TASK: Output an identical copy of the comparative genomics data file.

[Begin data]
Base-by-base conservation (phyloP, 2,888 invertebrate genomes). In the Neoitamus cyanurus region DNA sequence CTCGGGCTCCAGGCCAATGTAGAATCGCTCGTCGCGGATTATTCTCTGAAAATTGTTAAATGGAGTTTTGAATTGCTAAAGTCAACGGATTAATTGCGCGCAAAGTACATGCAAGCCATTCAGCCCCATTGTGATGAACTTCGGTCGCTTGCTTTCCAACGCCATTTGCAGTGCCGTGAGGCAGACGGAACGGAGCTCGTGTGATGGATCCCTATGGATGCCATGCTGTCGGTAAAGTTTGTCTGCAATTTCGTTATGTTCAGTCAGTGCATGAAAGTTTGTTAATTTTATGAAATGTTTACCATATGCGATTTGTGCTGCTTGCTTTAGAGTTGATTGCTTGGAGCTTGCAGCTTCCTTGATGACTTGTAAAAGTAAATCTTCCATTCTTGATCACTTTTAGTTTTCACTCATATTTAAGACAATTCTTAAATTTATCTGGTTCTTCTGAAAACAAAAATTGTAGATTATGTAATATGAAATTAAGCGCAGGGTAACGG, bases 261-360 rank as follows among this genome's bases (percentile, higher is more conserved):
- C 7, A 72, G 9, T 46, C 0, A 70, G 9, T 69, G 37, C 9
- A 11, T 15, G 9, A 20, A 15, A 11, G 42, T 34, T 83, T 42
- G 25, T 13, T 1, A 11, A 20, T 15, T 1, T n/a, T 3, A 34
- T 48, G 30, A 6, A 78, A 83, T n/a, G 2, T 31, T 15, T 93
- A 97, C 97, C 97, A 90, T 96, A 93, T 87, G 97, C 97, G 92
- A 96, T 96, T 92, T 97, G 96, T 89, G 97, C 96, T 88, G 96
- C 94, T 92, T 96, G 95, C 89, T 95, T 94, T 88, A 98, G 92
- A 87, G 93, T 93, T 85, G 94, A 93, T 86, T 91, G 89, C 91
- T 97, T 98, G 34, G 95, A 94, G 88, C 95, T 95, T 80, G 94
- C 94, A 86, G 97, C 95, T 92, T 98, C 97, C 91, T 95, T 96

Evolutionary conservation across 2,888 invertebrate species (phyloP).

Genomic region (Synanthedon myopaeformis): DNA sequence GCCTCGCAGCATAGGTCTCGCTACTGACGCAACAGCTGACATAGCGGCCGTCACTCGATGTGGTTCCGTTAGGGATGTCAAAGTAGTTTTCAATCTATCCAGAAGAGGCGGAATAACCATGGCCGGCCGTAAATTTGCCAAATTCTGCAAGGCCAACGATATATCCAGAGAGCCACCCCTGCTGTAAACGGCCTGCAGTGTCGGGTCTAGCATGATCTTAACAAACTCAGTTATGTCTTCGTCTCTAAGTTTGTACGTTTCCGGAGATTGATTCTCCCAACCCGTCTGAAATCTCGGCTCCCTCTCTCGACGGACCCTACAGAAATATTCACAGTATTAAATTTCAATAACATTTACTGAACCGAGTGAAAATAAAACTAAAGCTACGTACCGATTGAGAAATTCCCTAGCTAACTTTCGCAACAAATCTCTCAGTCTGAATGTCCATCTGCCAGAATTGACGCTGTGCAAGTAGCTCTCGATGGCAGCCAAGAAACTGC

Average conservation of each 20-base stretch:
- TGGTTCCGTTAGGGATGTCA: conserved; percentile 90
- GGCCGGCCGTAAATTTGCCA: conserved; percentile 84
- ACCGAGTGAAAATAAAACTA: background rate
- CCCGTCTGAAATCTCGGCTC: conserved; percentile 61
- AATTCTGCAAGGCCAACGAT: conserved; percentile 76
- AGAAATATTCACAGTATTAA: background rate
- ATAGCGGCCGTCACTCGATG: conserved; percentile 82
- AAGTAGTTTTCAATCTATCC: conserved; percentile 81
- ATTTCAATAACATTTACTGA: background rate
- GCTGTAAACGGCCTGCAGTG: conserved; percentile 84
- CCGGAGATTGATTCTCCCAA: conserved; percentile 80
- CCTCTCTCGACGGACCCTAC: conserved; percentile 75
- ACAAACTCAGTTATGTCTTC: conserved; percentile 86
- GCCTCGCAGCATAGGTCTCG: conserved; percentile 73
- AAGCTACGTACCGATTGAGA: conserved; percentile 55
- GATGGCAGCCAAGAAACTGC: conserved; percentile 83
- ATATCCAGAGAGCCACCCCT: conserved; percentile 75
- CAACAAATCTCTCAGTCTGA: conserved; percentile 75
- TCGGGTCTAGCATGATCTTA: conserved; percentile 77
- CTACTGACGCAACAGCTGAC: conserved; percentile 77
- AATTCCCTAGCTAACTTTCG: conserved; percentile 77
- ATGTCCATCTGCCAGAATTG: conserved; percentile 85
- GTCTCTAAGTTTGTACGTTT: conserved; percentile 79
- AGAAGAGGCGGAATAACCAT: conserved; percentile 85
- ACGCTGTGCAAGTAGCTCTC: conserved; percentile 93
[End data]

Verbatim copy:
Base-by-base conservation (phyloP, 2,888 invertebrate genomes). In the Neoitamus cyanurus region DNA sequence CTCGGGCTCCAGGCCAATGTAGAATCGCTCGTCGCGGATTATTCTCTGAAAATTGTTAAATGGAGTTTTGAATTGCTAAAGTCAACGGATTAATTGCGCGCAAAGTACATGCAAGCCATTCAGCCCCATTGTGATGAACTTCGGTCGCTTGCTTTCCAACGCCATTTGCAGTGCCGTGAGGCAGACGGAACGGAGCTCGTGTGATGGATCCCTATGGATGCCATGCTGTCGGTAAAGTTTGTCTGCAATTTCGTTATGTTCAGTCAGTGCATGAAAGTTTGTTAATTTTATGAAATGTTTACCATATGCGATTTGTGCTGCTTGCTTTAGAGTTGATTGCTTGGAGCTTGCAGCTTCCTTGATGACTTGTAAAAGTAAATCTTCCATTCTTGATCACTTTTAGTTTTCACTCATATTTAAGACAATTCTTAAATTTATCTGGTTCTTCTGAAAACAAAAATTGTAGATTATGTAATATGAAATTAAGCGCAGGGTAACGG, bases 261-360 rank as follows among this genome's bases (percentile, higher is more conserved):
- C 7, A 72, G 9, T 46, C 0, A 70, G 9, T 69, G 37, C 9
- A 11, T 15, G 9, A 20, A 15, A 11, G 42, T 34, T 83, T 42
- G 25, T 13, T 1, A 11, A 20, T 15, T 1, T n/a, T 3, A 34
- T 48, G 30, A 6, A 78, A 83, T n/a, G 2, T 31, T 15, T 93
- A 97, C 97, C 97, A 90, T 96, A 93, T 87, G 97, C 97, G 92
- A 96, T 96, T 92, T 97, G 96, T 89, G 97, C 96, T 88, G 96
- C 94, T 92, T 96, G 95, C 89, T 95, T 94, T 88, A 98, G 92
- A 87, G 93, T 93, T 85, G 94, A 93, T 86, T 91, G 89, C 91
- T 97, T 98, G 34, G 95, A 94, G 88, C 95, T 95, T 80, G 94
- C 94, A 86, G 97, C 95, T 92, T 98, C 97, C 91, T 95, T 96

Evolutionary conservation across 2,888 invertebrate species (phyloP).

Genomic region (Synanthedon myopaeformis): DNA sequence GCCTCGCAGCATAGGTCTCGCTACTGACGCAACAGCTGACATAGCGGCCGTCACTCGATGTGGTTCCGTTAGGGATGTCAAAGTAGTTTTCAATCTATCCAGAAGAGGCGGAATAACCATGGCCGGCCGTAAATTTGCCAAATTCTGCAAGGCCAACGATATATCCAGAGAGCCACCCCTGCTGTAAACGGCCTGCAGTGTCGGGTCTAGCATGATCTTAACAAACTCAGTTATGTCTTCGTCTCTAAGTTTGTACGTTTCCGGAGATTGATTCTCCCAACCCGTCTGAAATCTCGGCTCCCTCTCTCGACGGACCCTACAGAAATATTCACAGTATTAAATTTCAATAACATTTACTGAACCGAGTGAAAATAAAACTAAAGCTACGTACCGATTGAGAAATTCCCTAGCTAACTTTCGCAACAAATCTCTCAGTCTGAATGTCCATCTGCCAGAATTGACGCTGTGCAAGTAGCTCTCGATGGCAGCCAAGAAACTGC

Average conservation of each 20-base stretch:
- TGGTTCCGTTAGGGATGTCA: conserved; percentile 90
- GGCCGGCCGTAAATTTGCCA: conserved; percentile 84
- ACCGAGTGAAAATAAAACTA: background rate
- CCCGTCTGAAATCTCGGCTC: conserved; percentile 61
- AATTCTGCAAGGCCAACGAT: conserved; percentile 76
- AGAAATATTCACAGTATTAA: background rate
- ATAGCGGCCGTCACTCGATG: conserved; percentile 82
- AAGTAGTTTTCAATCTATCC: conserved; percentile 81
- ATTTCAATAACATTTACTGA: background rate
- GCTGTAAACGGCCTGCAGTG: conserved; percentile 84
- CCGGAGATTGATTCTCCCAA: conserved; percentile 80
- CCTCTCTCGACGGACCCTAC: conserved; percentile 75
- ACAAACTCAGTTATGTCTTC: conserved; percentile 86
- GCCTCGCAGCATAGGTCTCG: conserved; percentile 73
- AAGCTACGTACCGATTGAGA: conserved; percentile 55
- GATGGCAGCCAAGAAACTGC: conserved; percentile 83
- ATATCCAGAGAGCCACCCCT: conserved; percentile 75
- CAACAAATCTCTCAGTCTGA: conserved; percentile 75
- TCGGGTCTAGCATGATCTTA: conserved; percentile 77
- CTACTGACGCAACAGCTGAC: conserved; percentile 77
- AATTCCCTAGCTAACTTTCG: conserved; percentile 77
- ATGTCCATCTGCCAGAATTG: conserved; percentile 85
- GTCTCTAAGTTTGTACGTTT: conserved; percentile 79
- AGAAGAGGCGGAATAACCAT: conserved; percentile 85
- ACGCTGTGCAAGTAGCTCTC: conserved; percentile 93